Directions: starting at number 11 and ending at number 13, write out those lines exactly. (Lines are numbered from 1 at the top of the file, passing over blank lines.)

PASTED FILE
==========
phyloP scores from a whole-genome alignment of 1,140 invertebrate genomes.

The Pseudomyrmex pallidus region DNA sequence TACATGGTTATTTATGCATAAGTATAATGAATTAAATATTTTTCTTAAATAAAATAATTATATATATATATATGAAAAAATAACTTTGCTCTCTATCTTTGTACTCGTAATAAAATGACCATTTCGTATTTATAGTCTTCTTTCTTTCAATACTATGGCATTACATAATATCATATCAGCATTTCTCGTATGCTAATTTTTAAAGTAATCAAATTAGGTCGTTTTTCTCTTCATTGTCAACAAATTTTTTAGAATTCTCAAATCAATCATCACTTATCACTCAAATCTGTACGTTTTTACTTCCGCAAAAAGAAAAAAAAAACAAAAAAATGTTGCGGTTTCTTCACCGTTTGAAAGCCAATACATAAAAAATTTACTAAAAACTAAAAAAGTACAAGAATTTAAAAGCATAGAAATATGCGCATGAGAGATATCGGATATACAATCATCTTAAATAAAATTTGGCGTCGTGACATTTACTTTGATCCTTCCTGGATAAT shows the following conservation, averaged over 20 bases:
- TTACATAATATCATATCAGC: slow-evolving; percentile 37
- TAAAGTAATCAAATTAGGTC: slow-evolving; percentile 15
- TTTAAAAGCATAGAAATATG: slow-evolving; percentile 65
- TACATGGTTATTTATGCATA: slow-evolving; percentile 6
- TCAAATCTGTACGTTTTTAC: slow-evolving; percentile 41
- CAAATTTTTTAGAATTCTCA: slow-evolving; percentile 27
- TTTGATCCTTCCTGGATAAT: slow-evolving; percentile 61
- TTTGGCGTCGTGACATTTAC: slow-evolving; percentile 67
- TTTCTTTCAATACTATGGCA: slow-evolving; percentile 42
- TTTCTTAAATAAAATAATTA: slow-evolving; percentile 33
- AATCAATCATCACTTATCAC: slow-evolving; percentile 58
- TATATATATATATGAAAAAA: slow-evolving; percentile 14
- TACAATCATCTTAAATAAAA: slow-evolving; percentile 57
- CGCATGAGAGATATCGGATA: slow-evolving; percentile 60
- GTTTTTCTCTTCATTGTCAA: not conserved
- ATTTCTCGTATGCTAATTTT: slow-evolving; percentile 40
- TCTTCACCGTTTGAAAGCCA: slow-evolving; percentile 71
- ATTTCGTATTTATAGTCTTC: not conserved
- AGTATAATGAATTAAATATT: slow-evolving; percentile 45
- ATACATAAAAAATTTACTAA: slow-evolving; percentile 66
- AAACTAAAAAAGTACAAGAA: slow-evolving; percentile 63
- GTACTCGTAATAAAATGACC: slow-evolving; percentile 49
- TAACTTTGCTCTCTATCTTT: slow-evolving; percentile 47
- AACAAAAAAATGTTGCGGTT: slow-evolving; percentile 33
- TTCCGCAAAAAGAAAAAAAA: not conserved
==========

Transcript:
- TTTCTTTCAATACTATGGCA: slow-evolving; percentile 42
- TTTCTTAAATAAAATAATTA: slow-evolving; percentile 33
- AATCAATCATCACTTATCAC: slow-evolving; percentile 58